January 12th, 2005

Computers

Old software hacking

I've got this laundry basket full of 8-inch, single sided, single density floppy disks full of stuff. Ever since I tried and failed to get my old S-100 system running enough to read them, I've looked for alternatives. I finally got one working.

Ingredients: a Compaq Deskpro 2000 Pentium 166 box, Vector Linux, an adapter to connect 8-inch floppy drives to a PC's floppy controller, a program from the dmklib package to read the disk and generate a raw data file, and an Altair 8800 emulator with CP/M.

With the 8-inch drives hooked to the Compaq, dmklib was able to read the disk and generate a raw image file. That was half the job.

Unfortunately, the CP/M supplied with the simulator is set up for 32 sectors per track instead of the standard 26, and uses a slightly different raw image file: it seems the Altair disk controller read and wrote 137 bytes per sector instead of the standard 128. If you used a standard disk, the 128 byte sectors were there, starting at the fourth byte in - and the extra bytes are completely ignored.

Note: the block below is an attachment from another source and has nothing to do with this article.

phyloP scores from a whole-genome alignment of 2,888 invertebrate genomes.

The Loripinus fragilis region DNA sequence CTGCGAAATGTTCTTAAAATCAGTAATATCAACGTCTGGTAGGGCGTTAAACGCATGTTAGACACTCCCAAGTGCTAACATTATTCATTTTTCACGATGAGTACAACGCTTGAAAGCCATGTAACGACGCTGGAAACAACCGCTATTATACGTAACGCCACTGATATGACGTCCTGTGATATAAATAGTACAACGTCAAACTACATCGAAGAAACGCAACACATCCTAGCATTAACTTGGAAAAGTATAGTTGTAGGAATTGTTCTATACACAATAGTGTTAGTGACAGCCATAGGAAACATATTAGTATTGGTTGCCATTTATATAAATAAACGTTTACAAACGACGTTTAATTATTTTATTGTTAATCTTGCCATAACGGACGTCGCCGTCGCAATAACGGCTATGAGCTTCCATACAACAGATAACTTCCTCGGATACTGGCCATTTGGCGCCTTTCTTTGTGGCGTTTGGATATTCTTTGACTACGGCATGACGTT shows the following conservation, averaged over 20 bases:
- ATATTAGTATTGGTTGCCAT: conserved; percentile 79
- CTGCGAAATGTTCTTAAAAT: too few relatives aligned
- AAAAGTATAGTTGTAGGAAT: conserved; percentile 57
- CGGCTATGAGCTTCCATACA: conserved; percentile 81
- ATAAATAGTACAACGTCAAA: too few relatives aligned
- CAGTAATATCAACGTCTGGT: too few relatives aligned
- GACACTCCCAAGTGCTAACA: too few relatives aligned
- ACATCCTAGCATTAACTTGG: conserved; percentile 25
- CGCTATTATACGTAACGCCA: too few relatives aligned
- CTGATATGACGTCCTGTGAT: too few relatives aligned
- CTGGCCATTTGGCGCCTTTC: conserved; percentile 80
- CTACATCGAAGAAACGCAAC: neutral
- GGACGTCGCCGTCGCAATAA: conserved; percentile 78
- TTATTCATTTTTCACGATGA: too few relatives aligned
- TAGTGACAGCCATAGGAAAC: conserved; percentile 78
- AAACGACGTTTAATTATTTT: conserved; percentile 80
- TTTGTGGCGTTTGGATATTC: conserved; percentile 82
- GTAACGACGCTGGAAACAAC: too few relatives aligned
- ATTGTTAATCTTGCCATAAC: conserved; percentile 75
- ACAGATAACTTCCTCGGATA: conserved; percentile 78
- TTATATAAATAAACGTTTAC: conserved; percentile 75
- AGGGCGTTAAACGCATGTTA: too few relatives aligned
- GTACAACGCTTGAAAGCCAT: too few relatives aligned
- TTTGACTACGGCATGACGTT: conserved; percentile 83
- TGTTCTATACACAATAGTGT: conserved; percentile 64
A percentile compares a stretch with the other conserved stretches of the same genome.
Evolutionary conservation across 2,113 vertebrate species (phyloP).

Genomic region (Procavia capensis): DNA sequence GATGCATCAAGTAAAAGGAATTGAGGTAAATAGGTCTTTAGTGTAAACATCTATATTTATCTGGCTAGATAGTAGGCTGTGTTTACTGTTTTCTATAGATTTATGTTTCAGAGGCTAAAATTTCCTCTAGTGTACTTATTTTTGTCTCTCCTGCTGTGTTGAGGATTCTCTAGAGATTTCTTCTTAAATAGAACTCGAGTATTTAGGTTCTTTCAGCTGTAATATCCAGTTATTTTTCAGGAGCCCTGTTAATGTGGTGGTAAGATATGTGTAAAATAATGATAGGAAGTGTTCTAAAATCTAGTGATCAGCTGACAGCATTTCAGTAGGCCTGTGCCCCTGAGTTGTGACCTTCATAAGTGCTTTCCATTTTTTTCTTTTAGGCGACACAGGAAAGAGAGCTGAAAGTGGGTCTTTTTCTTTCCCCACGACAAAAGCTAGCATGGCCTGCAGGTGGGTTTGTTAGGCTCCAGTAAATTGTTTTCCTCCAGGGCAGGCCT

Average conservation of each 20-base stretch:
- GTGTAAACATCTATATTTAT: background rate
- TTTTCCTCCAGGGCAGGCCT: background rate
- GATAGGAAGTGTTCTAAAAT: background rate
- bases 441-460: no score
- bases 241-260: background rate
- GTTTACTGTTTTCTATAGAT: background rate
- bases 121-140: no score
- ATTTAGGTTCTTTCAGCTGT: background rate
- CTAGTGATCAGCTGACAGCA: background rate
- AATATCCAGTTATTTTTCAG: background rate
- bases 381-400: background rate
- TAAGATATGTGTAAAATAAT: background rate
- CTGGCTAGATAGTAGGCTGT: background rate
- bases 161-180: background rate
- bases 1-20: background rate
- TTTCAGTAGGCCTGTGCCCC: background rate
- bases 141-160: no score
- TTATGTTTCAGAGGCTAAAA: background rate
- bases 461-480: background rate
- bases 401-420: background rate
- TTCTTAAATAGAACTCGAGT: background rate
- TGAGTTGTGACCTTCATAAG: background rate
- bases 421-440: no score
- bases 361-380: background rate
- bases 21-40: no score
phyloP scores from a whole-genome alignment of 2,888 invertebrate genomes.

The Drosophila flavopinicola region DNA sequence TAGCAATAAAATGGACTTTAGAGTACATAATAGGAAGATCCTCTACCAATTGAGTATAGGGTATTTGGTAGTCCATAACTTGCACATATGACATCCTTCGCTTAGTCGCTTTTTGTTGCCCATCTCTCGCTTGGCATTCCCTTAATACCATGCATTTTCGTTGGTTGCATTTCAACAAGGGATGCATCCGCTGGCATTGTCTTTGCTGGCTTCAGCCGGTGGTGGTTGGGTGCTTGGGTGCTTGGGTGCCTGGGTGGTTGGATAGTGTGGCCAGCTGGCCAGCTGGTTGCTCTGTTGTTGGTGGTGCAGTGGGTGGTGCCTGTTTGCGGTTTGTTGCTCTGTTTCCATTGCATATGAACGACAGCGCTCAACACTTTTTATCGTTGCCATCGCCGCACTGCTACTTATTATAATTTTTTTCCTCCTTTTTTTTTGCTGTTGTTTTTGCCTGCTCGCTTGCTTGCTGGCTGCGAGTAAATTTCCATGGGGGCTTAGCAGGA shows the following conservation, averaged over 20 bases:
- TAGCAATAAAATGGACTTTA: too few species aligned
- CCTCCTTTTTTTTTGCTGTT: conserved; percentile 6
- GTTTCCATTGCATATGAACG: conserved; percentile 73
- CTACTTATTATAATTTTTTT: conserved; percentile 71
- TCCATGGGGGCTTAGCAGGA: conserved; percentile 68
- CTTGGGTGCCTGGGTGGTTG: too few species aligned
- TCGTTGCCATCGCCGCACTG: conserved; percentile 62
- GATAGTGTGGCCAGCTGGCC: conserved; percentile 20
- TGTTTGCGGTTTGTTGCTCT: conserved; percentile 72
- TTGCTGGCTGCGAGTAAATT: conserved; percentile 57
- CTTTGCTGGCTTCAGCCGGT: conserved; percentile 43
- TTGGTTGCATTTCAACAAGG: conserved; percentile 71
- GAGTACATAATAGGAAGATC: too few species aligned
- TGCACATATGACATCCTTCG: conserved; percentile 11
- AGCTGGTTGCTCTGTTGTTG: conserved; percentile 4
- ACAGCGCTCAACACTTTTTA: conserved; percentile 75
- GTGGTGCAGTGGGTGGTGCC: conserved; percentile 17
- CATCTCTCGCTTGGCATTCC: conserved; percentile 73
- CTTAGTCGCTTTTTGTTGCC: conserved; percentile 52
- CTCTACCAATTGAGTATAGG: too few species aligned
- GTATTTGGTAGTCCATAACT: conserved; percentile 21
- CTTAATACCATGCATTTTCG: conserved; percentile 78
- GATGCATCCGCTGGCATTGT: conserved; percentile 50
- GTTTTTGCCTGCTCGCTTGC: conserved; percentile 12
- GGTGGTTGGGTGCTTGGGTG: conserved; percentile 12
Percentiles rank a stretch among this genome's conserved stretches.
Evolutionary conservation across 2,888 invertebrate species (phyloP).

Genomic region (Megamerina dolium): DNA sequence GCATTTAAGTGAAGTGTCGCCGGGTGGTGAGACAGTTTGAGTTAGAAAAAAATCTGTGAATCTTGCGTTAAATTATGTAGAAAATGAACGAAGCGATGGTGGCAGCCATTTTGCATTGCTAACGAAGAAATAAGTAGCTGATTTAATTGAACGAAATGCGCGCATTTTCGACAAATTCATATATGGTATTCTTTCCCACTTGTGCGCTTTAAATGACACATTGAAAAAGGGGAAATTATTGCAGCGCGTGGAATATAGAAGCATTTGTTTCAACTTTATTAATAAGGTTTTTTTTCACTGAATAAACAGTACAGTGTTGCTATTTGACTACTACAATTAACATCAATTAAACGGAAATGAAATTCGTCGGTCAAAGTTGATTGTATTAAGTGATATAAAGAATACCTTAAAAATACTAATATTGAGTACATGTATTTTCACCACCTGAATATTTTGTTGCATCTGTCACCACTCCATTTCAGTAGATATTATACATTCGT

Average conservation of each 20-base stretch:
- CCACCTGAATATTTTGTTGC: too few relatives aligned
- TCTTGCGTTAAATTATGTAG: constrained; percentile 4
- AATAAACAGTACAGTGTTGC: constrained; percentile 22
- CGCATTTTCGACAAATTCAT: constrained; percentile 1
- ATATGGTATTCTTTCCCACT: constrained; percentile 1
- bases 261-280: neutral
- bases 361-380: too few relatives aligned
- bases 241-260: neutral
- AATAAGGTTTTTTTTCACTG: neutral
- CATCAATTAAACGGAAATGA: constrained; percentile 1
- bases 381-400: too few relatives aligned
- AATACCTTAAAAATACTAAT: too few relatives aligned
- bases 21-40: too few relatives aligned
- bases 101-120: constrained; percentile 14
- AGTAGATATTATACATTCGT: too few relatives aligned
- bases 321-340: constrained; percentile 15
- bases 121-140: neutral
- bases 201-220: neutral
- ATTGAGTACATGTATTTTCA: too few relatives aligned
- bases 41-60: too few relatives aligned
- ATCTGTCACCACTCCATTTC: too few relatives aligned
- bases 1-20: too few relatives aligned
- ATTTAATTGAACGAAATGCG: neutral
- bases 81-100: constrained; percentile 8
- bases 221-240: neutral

I had to do two things: modify CP/M on the simulator to use 26 sectors per track instead of 32, and write a dumb little utility program to convert the data format. The first was straightforward; the second had me scratching my head until I realized that I needed to put 32 sectors in each track of the output disk image, even if only 26 of them were used.

Once I got both of those done, though, it Just Worked. Now I can go through that laundry basket and see just what neat stuff I'd collected and forgotten about.
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